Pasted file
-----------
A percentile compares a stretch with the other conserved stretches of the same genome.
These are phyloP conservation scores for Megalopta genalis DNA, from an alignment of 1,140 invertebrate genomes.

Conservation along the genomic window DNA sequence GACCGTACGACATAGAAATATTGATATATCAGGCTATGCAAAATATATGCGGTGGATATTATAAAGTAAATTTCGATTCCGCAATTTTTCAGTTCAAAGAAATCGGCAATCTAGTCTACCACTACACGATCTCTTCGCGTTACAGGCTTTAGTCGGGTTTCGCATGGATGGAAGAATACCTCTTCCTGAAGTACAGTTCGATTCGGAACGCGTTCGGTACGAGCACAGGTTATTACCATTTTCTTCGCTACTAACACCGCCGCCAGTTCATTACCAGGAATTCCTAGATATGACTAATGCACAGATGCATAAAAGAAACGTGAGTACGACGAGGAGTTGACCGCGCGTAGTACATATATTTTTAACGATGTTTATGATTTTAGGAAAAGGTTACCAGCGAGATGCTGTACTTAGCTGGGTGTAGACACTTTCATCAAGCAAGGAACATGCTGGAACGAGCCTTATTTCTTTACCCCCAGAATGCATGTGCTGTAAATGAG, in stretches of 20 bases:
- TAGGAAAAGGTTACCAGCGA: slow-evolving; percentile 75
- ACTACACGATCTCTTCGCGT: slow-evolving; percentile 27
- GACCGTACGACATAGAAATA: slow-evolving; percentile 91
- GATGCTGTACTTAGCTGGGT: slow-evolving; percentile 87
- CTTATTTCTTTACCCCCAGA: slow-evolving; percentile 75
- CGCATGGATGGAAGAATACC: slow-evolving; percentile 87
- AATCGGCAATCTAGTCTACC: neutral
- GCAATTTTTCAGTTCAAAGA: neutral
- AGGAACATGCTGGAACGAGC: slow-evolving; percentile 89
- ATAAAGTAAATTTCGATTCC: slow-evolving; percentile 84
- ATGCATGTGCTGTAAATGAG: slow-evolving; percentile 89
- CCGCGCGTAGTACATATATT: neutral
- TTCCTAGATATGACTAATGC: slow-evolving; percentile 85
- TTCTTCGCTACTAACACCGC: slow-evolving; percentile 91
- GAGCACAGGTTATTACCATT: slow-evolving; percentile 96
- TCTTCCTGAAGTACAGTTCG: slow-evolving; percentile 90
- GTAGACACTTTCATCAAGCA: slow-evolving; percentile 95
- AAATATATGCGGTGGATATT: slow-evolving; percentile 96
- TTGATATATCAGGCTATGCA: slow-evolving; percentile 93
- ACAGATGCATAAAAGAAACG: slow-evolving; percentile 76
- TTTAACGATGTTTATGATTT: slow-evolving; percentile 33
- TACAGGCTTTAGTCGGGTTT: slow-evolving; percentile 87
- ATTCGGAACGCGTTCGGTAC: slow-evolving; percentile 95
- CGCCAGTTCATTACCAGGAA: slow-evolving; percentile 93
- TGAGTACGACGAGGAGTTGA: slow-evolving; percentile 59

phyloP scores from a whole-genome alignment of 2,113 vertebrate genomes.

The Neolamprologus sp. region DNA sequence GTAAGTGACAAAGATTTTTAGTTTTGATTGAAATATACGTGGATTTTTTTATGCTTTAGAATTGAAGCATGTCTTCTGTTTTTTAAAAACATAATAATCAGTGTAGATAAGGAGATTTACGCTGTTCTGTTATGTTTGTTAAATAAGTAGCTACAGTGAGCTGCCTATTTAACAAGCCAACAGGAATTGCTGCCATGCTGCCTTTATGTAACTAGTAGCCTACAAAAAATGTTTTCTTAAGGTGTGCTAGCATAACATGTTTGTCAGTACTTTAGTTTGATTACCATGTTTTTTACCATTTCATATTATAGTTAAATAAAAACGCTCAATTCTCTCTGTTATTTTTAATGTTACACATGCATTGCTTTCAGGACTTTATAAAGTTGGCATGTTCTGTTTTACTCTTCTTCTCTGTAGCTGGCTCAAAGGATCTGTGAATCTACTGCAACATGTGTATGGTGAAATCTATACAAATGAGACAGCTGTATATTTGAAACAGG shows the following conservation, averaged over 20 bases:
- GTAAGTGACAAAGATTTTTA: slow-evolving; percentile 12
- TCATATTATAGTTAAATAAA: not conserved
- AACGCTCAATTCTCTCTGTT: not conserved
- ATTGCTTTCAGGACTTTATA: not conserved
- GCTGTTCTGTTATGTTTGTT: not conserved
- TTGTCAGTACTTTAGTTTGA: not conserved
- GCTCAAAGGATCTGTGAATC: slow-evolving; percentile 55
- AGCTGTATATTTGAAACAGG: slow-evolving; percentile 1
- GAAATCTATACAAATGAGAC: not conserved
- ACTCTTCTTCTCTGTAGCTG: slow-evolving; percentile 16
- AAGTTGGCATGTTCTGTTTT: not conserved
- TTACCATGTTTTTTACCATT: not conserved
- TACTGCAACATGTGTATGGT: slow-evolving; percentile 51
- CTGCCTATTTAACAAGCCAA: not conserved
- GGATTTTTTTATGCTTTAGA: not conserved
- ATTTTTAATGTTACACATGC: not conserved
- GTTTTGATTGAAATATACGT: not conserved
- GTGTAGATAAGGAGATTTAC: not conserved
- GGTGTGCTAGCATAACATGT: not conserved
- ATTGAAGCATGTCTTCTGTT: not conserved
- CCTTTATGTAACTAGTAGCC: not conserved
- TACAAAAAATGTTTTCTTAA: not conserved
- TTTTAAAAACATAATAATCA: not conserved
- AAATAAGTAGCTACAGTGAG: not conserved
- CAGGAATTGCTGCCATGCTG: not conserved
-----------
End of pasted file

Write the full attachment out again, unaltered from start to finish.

A percentile compares a stretch with the other conserved stretches of the same genome.
These are phyloP conservation scores for Megalopta genalis DNA, from an alignment of 1,140 invertebrate genomes.

Conservation along the genomic window DNA sequence GACCGTACGACATAGAAATATTGATATATCAGGCTATGCAAAATATATGCGGTGGATATTATAAAGTAAATTTCGATTCCGCAATTTTTCAGTTCAAAGAAATCGGCAATCTAGTCTACCACTACACGATCTCTTCGCGTTACAGGCTTTAGTCGGGTTTCGCATGGATGGAAGAATACCTCTTCCTGAAGTACAGTTCGATTCGGAACGCGTTCGGTACGAGCACAGGTTATTACCATTTTCTTCGCTACTAACACCGCCGCCAGTTCATTACCAGGAATTCCTAGATATGACTAATGCACAGATGCATAAAAGAAACGTGAGTACGACGAGGAGTTGACCGCGCGTAGTACATATATTTTTAACGATGTTTATGATTTTAGGAAAAGGTTACCAGCGAGATGCTGTACTTAGCTGGGTGTAGACACTTTCATCAAGCAAGGAACATGCTGGAACGAGCCTTATTTCTTTACCCCCAGAATGCATGTGCTGTAAATGAG, in stretches of 20 bases:
- TAGGAAAAGGTTACCAGCGA: slow-evolving; percentile 75
- ACTACACGATCTCTTCGCGT: slow-evolving; percentile 27
- GACCGTACGACATAGAAATA: slow-evolving; percentile 91
- GATGCTGTACTTAGCTGGGT: slow-evolving; percentile 87
- CTTATTTCTTTACCCCCAGA: slow-evolving; percentile 75
- CGCATGGATGGAAGAATACC: slow-evolving; percentile 87
- AATCGGCAATCTAGTCTACC: neutral
- GCAATTTTTCAGTTCAAAGA: neutral
- AGGAACATGCTGGAACGAGC: slow-evolving; percentile 89
- ATAAAGTAAATTTCGATTCC: slow-evolving; percentile 84
- ATGCATGTGCTGTAAATGAG: slow-evolving; percentile 89
- CCGCGCGTAGTACATATATT: neutral
- TTCCTAGATATGACTAATGC: slow-evolving; percentile 85
- TTCTTCGCTACTAACACCGC: slow-evolving; percentile 91
- GAGCACAGGTTATTACCATT: slow-evolving; percentile 96
- TCTTCCTGAAGTACAGTTCG: slow-evolving; percentile 90
- GTAGACACTTTCATCAAGCA: slow-evolving; percentile 95
- AAATATATGCGGTGGATATT: slow-evolving; percentile 96
- TTGATATATCAGGCTATGCA: slow-evolving; percentile 93
- ACAGATGCATAAAAGAAACG: slow-evolving; percentile 76
- TTTAACGATGTTTATGATTT: slow-evolving; percentile 33
- TACAGGCTTTAGTCGGGTTT: slow-evolving; percentile 87
- ATTCGGAACGCGTTCGGTAC: slow-evolving; percentile 95
- CGCCAGTTCATTACCAGGAA: slow-evolving; percentile 93
- TGAGTACGACGAGGAGTTGA: slow-evolving; percentile 59

phyloP scores from a whole-genome alignment of 2,113 vertebrate genomes.

The Neolamprologus sp. region DNA sequence GTAAGTGACAAAGATTTTTAGTTTTGATTGAAATATACGTGGATTTTTTTATGCTTTAGAATTGAAGCATGTCTTCTGTTTTTTAAAAACATAATAATCAGTGTAGATAAGGAGATTTACGCTGTTCTGTTATGTTTGTTAAATAAGTAGCTACAGTGAGCTGCCTATTTAACAAGCCAACAGGAATTGCTGCCATGCTGCCTTTATGTAACTAGTAGCCTACAAAAAATGTTTTCTTAAGGTGTGCTAGCATAACATGTTTGTCAGTACTTTAGTTTGATTACCATGTTTTTTACCATTTCATATTATAGTTAAATAAAAACGCTCAATTCTCTCTGTTATTTTTAATGTTACACATGCATTGCTTTCAGGACTTTATAAAGTTGGCATGTTCTGTTTTACTCTTCTTCTCTGTAGCTGGCTCAAAGGATCTGTGAATCTACTGCAACATGTGTATGGTGAAATCTATACAAATGAGACAGCTGTATATTTGAAACAGG shows the following conservation, averaged over 20 bases:
- GTAAGTGACAAAGATTTTTA: slow-evolving; percentile 12
- TCATATTATAGTTAAATAAA: not conserved
- AACGCTCAATTCTCTCTGTT: not conserved
- ATTGCTTTCAGGACTTTATA: not conserved
- GCTGTTCTGTTATGTTTGTT: not conserved
- TTGTCAGTACTTTAGTTTGA: not conserved
- GCTCAAAGGATCTGTGAATC: slow-evolving; percentile 55
- AGCTGTATATTTGAAACAGG: slow-evolving; percentile 1
- GAAATCTATACAAATGAGAC: not conserved
- ACTCTTCTTCTCTGTAGCTG: slow-evolving; percentile 16
- AAGTTGGCATGTTCTGTTTT: not conserved
- TTACCATGTTTTTTACCATT: not conserved
- TACTGCAACATGTGTATGGT: slow-evolving; percentile 51
- CTGCCTATTTAACAAGCCAA: not conserved
- GGATTTTTTTATGCTTTAGA: not conserved
- ATTTTTAATGTTACACATGC: not conserved
- GTTTTGATTGAAATATACGT: not conserved
- GTGTAGATAAGGAGATTTAC: not conserved
- GGTGTGCTAGCATAACATGT: not conserved
- ATTGAAGCATGTCTTCTGTT: not conserved
- CCTTTATGTAACTAGTAGCC: not conserved
- TACAAAAAATGTTTTCTTAA: not conserved
- TTTTAAAAACATAATAATCA: not conserved
- AAATAAGTAGCTACAGTGAG: not conserved
- CAGGAATTGCTGCCATGCTG: not conserved